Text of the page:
Madrid’s top museums post record attendance in 2011
MADRID (AFP) – Madrid’s top three museums — the Prado, the Reina Sofia and the Thyssen-Bornemisza — received a record number of visitors last year as blockbuster exhibits drew crowds despite a weak economy.
The private Thyssen-Bornemisza, which displays works by artists ranging from El Greco to Picasso, posted the biggest rise in visitor numbers of the three museums that make up the Spanish capital’s so-called “Golden Triangle of Art.”
It drew 1,070,390 visitors, a 30.4 percent jump over the previous year and the biggest number since the museum opened its doors in 1992.
The rise is due to the success of the seven temporary exhibits it held last year, longer opening hours and an increase in the number of visitors to Madrid, the museum’s director general Miguel Angel Recio said.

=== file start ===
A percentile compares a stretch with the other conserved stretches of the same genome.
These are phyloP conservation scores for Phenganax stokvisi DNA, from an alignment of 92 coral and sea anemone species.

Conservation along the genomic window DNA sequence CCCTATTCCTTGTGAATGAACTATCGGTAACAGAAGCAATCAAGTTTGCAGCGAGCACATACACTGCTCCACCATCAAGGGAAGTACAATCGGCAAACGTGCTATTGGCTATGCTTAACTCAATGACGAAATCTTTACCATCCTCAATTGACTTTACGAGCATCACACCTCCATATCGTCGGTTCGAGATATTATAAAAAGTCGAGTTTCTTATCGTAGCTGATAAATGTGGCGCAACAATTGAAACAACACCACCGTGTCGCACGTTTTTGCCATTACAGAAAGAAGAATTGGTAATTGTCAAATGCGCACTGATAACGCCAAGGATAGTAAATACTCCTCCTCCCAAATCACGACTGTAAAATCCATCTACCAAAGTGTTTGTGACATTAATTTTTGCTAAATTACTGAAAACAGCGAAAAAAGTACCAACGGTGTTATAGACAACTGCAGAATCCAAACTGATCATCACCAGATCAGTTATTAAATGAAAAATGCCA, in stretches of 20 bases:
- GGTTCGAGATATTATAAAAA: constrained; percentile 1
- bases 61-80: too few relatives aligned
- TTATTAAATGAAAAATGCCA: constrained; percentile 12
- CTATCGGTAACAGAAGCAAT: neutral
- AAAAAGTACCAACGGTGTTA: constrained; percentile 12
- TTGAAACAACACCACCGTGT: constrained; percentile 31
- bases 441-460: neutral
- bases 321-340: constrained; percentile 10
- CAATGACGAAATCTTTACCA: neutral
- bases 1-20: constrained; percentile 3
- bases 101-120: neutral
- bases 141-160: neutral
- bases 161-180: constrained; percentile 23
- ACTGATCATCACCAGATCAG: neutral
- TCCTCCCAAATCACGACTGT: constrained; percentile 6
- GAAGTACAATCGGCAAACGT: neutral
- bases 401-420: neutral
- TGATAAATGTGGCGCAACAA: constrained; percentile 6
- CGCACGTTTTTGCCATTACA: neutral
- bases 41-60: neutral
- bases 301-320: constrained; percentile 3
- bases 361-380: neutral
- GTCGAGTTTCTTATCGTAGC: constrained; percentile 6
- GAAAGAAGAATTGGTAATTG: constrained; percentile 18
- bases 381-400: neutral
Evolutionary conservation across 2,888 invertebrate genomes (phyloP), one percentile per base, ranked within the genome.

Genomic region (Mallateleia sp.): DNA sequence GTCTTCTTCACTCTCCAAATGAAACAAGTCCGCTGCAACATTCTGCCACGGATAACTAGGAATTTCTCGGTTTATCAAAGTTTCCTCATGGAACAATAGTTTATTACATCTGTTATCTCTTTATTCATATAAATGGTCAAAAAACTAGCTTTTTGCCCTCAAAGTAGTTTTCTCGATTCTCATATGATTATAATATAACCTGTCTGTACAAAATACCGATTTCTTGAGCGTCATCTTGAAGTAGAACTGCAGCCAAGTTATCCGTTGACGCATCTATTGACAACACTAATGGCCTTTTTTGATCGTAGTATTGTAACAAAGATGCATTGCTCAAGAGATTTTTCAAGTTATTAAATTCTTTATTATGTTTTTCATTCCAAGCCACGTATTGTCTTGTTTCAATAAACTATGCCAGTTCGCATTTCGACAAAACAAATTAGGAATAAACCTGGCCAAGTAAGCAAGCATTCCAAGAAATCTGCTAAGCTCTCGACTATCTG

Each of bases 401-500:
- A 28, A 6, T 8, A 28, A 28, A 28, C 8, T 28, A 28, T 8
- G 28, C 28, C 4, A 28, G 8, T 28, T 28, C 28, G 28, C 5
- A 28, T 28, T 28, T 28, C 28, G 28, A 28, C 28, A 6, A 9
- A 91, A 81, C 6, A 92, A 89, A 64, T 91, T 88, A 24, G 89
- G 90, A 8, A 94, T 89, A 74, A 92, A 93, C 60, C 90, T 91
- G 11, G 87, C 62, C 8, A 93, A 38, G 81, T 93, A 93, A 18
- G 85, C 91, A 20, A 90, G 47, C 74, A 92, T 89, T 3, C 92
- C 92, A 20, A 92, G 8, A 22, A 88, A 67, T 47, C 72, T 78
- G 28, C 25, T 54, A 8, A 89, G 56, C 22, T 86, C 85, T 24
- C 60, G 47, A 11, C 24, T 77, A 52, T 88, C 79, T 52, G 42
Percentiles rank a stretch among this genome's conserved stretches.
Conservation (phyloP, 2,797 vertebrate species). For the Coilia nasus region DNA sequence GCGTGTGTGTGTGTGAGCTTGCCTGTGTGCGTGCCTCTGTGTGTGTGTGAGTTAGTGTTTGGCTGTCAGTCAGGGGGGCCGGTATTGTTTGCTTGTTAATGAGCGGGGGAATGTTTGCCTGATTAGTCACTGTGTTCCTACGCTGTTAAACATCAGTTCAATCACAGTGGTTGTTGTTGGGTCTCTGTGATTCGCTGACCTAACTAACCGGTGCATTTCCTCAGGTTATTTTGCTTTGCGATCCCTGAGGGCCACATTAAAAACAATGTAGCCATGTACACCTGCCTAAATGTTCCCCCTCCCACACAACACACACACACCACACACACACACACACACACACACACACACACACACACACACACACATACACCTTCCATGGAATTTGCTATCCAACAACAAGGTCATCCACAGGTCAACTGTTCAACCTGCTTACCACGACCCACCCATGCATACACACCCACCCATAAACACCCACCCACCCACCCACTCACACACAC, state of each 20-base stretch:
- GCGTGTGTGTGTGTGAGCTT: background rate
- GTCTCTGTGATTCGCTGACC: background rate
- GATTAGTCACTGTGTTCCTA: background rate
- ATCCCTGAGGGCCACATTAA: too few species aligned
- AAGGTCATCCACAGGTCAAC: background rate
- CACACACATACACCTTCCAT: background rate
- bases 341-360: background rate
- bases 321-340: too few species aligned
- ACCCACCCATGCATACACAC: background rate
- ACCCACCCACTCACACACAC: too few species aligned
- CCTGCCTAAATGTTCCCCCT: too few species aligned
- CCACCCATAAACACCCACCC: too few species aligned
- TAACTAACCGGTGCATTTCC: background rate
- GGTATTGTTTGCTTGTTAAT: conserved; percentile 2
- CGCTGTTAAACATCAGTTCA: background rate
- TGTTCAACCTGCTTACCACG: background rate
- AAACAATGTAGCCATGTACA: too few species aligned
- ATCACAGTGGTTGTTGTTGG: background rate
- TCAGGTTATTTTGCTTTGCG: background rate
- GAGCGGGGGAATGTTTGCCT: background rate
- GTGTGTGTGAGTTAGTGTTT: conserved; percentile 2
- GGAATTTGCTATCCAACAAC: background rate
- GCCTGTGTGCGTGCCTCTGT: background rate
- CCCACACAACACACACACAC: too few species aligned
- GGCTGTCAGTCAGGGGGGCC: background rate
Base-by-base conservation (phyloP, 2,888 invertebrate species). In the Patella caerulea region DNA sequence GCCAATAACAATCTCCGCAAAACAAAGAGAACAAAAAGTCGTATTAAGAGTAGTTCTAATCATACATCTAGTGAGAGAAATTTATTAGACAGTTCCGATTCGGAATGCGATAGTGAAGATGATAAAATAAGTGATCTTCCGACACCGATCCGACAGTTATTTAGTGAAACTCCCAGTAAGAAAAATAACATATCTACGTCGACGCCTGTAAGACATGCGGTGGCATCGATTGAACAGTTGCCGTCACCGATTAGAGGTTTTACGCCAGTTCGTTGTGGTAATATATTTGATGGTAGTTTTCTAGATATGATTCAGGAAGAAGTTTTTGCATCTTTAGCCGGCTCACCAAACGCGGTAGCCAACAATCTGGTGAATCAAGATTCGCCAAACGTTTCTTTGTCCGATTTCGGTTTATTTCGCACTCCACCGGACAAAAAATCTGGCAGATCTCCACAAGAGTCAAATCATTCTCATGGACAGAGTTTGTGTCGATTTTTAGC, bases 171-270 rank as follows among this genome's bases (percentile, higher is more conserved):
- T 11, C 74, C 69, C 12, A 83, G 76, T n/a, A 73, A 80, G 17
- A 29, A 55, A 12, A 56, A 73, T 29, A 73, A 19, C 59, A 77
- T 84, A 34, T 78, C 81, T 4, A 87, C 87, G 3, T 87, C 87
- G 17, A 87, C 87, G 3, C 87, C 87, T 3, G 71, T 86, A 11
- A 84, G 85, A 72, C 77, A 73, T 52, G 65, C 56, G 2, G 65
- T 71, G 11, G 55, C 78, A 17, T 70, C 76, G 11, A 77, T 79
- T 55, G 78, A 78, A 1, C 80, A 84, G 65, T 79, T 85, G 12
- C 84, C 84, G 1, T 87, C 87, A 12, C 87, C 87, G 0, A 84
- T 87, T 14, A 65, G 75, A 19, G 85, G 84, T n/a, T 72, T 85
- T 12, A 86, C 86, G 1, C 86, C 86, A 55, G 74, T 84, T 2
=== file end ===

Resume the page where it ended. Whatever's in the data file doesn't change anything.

“All of this helped improve visitor numbers,” he told AFP.
A temporary exhibit of works by Spanish painter Antonio Lopez, who is known for his realistic style, drew 320,000 visitors, the most of any temporary exhibit ever hosted by the museum.
The visitors to the museum last year were split almost evenly between Spaniards and foreigners.
Spain’s top modern art museum, the Reina Sofia which houses Dali’s masterpiece Guernica, drew 2,705,529 visitors in 2011, a 17 percent increase over the previous year, it said in a statement.
The Prado Museum, which houses works from before the 20th century, received the most visitors of the three but its rise over the previous year was the smallest.
It drew 2,911,767 visitors, a 6.6 percent increase over 2010 with the majority of visitors, 59 percent, from outside of Spain.
Italy, the United States and France accounted for the greatest number of foreign visitors to the museum, it said in a statement.
The number of visitors was buoyed by the 919,584 people who flocked to temporary exhibits held by the museum, including the nearly 220,000 people who saw an exhibit of works on loan from Russia’s Hermitage Museum.
The three museums are all within an easy walk of one another on the Paseo del Prado in the centre of Madrid.
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